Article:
In a recent NewHabits-NewGoals class, I met a participant who shared with us a rather early version of a pen called LiveScribe.
She admitted that it didn’t work very well, but when she explained the idea I was struck that it could be transformed into the perfect manual capture point – and not because of its ink.
The idea is simple: the pen is a very special one with some built-in storage capability. It allows you to write on some special paper, and it records the words you have written into the pen itself, in addition to the paper you are writing on.
Once you get back to your computer, you can download all the notes to a page, and if it can understand your handwriting, it will transcribe the words into English.
Prices range from US$99 to US$149.
It’s a bit fat in size, partly because it also has a built-in sound-recorder and a speaker.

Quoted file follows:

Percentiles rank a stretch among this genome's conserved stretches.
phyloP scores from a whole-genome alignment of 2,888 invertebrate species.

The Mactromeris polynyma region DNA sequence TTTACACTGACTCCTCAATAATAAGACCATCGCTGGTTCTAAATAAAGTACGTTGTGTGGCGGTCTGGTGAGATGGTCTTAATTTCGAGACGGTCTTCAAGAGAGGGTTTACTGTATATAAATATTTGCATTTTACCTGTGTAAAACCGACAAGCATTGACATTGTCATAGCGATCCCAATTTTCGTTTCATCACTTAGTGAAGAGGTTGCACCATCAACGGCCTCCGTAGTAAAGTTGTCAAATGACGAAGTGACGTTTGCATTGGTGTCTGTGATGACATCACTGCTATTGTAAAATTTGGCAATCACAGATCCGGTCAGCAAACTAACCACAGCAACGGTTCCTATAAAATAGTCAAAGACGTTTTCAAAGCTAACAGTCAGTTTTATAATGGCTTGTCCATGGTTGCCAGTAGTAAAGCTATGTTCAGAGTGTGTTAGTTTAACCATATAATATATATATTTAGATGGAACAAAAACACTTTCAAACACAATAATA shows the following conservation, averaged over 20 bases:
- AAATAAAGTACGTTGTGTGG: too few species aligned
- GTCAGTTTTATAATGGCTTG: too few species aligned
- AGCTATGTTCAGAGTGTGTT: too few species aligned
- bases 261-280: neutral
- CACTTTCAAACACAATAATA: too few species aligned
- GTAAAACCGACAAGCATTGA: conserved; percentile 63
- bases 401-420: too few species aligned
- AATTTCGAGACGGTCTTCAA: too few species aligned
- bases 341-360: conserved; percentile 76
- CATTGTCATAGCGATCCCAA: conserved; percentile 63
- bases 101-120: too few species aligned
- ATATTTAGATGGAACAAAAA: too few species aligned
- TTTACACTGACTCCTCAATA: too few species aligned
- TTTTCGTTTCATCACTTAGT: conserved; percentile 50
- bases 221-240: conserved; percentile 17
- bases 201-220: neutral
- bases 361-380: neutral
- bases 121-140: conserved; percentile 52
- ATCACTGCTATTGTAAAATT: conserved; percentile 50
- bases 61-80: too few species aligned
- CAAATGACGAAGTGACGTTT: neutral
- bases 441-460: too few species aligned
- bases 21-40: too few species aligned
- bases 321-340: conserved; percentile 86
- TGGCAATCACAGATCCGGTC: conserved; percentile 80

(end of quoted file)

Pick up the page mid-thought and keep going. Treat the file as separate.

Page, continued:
I believe that it’s pitched to students who want to have access to their notes, but I think they are missing a great opportunity…
Here’s what I would do differently.
1. I’d sell a version of the pen that leaves out the voice recorder and speaker. Most people who take written notes don’t have a habit of taking notes via sound. The extra capability could be taken out, which would reduce the size of the pen, and also the price.
2. Sell more options of the special paper, in different sizes
3. Develop a way to make notes without the special paper (which happens to be pretty expensive)
4. Find a way to differentiate items that contain time demands from those that don’t
I’d market this new pen as a capture point that makes the paper that’s being written on obsolete. The paper would actually become a form of backup, if you can imagine that. Your pen-written notes that include time demands would be downloaded to your email Inbox and processed alongside the other items.